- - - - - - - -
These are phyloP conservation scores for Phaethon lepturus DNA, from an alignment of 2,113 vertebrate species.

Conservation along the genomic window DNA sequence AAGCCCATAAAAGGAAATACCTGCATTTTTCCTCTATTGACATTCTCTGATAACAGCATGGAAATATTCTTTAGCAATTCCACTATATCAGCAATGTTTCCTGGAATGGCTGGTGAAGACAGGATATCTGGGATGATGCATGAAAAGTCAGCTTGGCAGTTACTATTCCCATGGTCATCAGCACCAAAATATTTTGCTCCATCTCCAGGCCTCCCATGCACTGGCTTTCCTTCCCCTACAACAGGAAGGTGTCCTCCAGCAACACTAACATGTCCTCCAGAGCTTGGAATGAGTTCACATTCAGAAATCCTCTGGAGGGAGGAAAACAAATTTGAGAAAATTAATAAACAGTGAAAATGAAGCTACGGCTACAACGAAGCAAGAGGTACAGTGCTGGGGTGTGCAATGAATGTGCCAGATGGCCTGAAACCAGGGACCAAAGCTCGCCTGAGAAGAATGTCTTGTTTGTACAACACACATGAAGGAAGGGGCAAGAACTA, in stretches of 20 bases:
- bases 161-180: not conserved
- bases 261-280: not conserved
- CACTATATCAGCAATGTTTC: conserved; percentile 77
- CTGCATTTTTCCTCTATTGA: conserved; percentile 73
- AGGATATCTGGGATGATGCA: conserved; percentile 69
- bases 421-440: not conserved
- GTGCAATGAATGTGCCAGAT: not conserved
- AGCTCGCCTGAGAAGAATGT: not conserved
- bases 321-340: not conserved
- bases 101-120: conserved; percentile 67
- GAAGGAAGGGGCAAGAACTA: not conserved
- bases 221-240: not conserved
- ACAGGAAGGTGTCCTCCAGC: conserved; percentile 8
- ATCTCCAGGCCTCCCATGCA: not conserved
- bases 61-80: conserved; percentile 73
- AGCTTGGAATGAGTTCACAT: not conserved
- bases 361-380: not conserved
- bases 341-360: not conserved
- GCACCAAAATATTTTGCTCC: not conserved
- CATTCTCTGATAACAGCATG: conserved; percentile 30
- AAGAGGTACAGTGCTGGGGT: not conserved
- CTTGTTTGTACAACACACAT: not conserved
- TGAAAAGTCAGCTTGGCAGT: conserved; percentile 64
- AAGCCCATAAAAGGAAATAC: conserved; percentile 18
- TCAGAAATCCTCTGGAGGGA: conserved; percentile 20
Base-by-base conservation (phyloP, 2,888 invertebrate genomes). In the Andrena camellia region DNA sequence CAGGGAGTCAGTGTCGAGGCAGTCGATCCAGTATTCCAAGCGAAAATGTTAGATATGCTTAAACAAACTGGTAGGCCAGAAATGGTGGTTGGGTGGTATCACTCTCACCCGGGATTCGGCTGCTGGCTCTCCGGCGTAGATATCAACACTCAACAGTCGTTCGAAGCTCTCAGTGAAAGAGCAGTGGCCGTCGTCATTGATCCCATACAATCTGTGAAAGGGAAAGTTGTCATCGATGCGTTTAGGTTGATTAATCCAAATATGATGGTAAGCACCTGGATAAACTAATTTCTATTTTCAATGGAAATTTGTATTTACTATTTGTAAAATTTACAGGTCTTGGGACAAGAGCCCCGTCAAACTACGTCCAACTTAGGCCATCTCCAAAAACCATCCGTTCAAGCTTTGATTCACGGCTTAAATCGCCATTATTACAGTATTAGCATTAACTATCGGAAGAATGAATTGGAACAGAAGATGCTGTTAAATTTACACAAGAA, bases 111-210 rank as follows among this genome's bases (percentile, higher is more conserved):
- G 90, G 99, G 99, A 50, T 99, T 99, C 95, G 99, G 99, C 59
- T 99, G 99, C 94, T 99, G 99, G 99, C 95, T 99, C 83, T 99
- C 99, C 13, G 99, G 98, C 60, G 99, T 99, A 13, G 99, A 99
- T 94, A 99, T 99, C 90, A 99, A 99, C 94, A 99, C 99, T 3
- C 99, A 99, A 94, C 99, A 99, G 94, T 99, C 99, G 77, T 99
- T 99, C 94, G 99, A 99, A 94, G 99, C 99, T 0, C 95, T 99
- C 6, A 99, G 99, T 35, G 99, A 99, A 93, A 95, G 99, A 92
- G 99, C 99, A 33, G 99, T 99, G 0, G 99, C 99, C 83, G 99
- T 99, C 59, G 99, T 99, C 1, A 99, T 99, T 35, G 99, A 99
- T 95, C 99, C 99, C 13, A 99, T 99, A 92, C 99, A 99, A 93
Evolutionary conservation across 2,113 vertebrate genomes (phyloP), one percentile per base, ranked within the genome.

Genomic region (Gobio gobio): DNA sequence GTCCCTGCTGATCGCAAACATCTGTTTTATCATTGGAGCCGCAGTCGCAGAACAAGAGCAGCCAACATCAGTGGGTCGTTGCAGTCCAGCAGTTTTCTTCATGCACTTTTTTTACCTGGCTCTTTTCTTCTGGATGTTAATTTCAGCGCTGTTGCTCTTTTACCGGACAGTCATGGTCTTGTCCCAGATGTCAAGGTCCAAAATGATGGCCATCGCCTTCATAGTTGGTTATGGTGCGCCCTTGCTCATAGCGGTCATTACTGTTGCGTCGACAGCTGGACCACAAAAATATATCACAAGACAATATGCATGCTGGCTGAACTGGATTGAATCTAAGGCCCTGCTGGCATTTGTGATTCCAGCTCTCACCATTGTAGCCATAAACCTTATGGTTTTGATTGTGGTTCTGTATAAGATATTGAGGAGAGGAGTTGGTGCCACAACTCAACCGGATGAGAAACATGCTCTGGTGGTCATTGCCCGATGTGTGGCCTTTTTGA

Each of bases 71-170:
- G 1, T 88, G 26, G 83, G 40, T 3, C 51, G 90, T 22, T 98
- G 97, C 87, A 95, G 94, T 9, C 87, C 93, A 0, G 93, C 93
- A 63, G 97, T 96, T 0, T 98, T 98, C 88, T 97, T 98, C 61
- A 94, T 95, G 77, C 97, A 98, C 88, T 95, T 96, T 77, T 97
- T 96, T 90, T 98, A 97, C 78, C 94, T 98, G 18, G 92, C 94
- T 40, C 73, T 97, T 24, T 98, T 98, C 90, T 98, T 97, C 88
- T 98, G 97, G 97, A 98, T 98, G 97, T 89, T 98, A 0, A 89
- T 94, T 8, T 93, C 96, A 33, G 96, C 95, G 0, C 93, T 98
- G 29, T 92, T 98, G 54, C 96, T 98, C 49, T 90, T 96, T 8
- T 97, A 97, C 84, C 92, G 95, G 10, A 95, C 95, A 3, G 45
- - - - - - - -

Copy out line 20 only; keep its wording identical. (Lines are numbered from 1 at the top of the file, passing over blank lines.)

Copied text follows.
- bases 341-360: not conserved